Kajkanit Sakdisubha, CEO and founder of Taratera, which operates cannabis farms and shops, told Reuters that illegal imports began when the post-decriminalization sales boom led to the depletion of the domestic supply.
“That’s when the imported flowers started arriving,” says Kajkanit.
According to three industry members, at least half of the cannabis sold in Thailand is smuggled in, although they have no estimate of the quantity or value of the imports.
Pro-cannabis activist and retailer Chokwan “Kitty” Chopaka said the United States was the main source of the cannabis that has flooded Thailand, especially in its tourist hubs.
“Much of the cannabis coming from the United States is destined for dispensaries in Bangkok, Phuket or Pattaya,” she said.
Local farmers impacted
Pornchai Padmindra of the Thai Industrial Hemp Trade Association, which has about 300 members, said that as profit margins shrink, many growers are considering exiting the industry.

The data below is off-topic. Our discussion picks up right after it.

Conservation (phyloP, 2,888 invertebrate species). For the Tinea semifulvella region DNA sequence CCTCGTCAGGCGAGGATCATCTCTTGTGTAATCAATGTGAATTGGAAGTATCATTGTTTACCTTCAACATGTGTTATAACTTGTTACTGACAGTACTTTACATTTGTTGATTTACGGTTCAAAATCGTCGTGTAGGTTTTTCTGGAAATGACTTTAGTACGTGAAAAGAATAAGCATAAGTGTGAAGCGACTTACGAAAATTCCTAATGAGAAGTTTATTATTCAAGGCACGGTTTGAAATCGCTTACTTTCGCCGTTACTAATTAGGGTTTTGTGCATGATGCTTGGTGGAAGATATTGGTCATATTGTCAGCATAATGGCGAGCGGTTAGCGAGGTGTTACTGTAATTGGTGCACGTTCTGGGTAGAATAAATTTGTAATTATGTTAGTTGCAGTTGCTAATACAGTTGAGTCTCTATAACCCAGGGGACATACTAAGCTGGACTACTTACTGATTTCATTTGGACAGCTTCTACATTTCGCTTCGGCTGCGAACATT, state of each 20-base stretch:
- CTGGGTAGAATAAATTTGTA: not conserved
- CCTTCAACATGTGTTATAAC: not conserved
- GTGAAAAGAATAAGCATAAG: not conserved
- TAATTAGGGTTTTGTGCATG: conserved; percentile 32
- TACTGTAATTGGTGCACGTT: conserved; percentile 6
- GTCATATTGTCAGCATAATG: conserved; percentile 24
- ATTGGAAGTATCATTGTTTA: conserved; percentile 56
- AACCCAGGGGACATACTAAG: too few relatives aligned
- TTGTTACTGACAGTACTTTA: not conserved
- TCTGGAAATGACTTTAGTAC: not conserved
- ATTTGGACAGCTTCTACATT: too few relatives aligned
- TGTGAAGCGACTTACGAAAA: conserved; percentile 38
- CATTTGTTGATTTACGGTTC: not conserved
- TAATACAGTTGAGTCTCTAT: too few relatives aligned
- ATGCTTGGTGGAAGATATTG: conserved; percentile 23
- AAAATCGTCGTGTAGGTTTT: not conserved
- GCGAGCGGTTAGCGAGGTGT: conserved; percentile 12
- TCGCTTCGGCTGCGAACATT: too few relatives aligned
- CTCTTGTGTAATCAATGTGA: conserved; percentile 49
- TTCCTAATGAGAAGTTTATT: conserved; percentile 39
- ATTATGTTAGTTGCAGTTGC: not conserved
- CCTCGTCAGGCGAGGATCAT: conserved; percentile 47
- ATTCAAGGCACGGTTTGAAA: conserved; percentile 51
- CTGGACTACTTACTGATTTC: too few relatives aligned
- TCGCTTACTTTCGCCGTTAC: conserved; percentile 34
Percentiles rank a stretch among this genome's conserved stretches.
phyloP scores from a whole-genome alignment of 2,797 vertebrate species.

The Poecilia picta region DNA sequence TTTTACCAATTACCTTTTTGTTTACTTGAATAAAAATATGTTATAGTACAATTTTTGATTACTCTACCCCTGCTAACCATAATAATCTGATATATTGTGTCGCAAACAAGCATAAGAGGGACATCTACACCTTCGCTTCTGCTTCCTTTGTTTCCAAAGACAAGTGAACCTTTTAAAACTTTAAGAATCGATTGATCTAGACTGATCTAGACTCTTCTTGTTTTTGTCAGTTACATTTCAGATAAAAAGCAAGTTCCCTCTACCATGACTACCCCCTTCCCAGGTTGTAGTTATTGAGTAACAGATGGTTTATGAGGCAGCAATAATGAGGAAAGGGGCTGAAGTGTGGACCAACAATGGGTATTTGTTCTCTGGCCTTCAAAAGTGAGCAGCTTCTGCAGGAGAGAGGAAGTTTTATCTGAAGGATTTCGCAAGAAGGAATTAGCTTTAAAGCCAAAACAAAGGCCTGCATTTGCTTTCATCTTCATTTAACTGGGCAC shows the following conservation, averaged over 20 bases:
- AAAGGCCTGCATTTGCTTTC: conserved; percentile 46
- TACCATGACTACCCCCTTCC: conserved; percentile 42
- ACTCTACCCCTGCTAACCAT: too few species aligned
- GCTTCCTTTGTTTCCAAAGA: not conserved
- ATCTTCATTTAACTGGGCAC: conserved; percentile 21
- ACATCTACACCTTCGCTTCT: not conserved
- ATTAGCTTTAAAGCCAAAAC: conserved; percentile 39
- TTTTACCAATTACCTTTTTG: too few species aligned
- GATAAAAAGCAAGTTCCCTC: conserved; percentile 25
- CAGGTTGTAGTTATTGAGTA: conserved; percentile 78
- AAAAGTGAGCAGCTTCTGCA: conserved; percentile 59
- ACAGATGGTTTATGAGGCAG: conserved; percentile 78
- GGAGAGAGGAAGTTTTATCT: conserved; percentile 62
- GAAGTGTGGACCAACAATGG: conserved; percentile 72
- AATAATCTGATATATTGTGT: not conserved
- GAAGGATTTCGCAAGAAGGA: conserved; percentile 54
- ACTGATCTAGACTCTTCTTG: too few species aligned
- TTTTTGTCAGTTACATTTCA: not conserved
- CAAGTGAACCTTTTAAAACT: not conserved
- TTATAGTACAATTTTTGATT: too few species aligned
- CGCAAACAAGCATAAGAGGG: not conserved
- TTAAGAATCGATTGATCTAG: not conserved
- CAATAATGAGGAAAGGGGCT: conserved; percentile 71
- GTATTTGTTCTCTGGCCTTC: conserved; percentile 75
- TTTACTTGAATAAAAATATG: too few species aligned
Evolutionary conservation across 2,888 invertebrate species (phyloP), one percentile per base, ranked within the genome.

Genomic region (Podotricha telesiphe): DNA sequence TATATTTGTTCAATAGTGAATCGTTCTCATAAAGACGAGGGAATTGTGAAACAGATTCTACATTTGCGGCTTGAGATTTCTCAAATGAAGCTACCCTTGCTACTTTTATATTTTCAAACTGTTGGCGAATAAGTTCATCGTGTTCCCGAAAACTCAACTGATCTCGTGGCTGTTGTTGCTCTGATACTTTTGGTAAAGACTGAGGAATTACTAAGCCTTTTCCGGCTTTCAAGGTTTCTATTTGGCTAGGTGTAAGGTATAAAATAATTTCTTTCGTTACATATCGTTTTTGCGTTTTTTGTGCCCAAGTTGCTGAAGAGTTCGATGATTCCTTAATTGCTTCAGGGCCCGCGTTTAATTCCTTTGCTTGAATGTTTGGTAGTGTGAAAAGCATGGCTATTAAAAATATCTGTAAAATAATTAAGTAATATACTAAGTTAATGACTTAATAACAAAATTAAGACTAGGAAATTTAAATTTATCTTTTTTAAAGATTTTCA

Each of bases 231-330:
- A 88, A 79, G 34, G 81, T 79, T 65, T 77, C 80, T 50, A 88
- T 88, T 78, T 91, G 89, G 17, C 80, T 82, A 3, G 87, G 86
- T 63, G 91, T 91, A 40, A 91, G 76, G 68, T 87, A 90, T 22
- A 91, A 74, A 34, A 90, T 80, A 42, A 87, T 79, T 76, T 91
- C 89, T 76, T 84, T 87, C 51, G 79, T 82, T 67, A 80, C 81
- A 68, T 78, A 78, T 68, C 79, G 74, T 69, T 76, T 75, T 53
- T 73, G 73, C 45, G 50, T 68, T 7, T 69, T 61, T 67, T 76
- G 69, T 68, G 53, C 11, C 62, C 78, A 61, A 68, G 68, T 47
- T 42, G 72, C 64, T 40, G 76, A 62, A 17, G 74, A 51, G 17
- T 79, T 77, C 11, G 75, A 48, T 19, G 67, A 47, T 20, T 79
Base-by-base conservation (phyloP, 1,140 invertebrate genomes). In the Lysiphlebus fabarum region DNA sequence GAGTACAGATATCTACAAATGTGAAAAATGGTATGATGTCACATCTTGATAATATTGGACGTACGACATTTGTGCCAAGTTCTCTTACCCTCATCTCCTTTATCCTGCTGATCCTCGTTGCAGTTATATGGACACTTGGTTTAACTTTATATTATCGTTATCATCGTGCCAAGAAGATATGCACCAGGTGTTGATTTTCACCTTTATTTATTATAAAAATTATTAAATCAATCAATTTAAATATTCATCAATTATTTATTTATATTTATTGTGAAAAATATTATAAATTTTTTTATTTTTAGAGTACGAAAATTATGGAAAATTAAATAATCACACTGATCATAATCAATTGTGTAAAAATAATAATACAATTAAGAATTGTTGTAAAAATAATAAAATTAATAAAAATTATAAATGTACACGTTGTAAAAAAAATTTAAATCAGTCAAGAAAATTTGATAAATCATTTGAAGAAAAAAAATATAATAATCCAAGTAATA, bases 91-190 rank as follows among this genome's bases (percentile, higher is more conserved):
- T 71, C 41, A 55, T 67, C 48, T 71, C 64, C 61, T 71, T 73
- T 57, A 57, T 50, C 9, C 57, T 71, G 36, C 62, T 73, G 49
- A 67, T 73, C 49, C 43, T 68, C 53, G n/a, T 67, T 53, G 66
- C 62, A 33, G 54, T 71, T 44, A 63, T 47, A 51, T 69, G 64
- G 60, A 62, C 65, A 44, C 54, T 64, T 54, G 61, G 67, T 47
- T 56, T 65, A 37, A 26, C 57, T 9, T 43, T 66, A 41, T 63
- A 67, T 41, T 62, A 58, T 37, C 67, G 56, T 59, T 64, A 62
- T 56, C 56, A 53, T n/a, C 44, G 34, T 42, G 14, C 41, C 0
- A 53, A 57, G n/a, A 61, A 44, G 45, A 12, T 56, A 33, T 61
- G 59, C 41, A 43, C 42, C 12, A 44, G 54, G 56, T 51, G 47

“People are struggling,” he said. “Things are getting tough. »
The large quantities of cannabis smuggled from abroad have indeed lowered wholesale prices and ultimately harmed growers.
The Thai Chamber of Commerce has estimated the sector could be worth $1.2 billion by 2025, but cultivator Srapathum Natthapong, 37, who has invested much of his savings to get into the industry, said said he had seen his income decline.
“At first, I could sell a kilo for between 350,000 and 400,000 baht (10,000 to 11,000 euros),” Srapathum Natthapong, a cannabis grower who operates three indoor farms, told Reuters.
In April, the date of the next harvest, Srapathum expects the price to have fallen to 200,000 baht (5,500 euros) per kilo.
“Smuggling harms us,” he said.
1.1 million people in Thailand have registered with the government to grow cannabis. It is not known if all do this or how many people grow cannabis without registering.